What does the Indigenous literacy gap mean?


Only 36% of Indigenous Year 5 students in very remote areas are at or above national minimum reading standards, compared to 96% for non-Indigenous students in major cities, according to the 2018 National Assessment Program for Literacy and Numeracy (NAPLAN).

The situation is improving but there is still a long way to go and the challenges are immense.

Apart from the historical, health, social, and educational disadvantage issues, many remote communities don’t have many, if any, books. Most of the remote communities that we work with report there are fewer than five books in family homes.

Our approach to raising literacy levels starts at a community level with Book Supply. Appropriate quality books are gifted to organisations operating in remote communities.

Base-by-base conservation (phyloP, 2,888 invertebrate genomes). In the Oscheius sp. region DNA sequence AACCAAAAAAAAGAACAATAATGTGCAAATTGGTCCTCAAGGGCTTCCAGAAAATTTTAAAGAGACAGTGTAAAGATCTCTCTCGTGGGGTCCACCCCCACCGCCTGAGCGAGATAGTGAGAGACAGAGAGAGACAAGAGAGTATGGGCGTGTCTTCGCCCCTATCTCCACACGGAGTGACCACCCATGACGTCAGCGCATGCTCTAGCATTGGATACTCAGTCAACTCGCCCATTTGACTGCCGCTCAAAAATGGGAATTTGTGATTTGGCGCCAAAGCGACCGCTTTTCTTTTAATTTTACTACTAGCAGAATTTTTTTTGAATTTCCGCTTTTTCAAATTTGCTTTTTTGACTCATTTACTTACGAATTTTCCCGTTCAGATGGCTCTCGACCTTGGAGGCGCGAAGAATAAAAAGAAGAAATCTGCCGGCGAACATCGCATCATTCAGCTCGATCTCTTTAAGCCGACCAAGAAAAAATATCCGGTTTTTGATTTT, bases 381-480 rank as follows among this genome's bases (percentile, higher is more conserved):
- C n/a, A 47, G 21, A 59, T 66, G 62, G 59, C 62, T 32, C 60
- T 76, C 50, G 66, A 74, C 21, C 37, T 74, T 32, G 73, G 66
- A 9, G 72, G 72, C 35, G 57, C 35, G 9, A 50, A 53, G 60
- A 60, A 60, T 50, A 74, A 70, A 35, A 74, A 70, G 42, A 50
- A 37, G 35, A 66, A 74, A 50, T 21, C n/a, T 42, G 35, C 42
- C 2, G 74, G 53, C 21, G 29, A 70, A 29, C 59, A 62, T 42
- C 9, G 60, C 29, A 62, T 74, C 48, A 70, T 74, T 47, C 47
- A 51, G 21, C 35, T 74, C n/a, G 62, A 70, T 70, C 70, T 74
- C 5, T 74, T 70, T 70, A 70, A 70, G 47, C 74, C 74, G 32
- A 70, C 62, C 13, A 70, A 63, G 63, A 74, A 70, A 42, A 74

Our Book Buzz program in a WA community shows how giving children under five the right books in their own language, develops early literacy skills.

Through our Community Literacy Projects, we have been able to work with and publish books in many Aboriginal languages: traditional languages, vibrant languages, sleeping languages and new languages, from Walmajarri in the Kimberley region, to Arabana in South Australia, to Kriol in the Katherine region. Learn more here.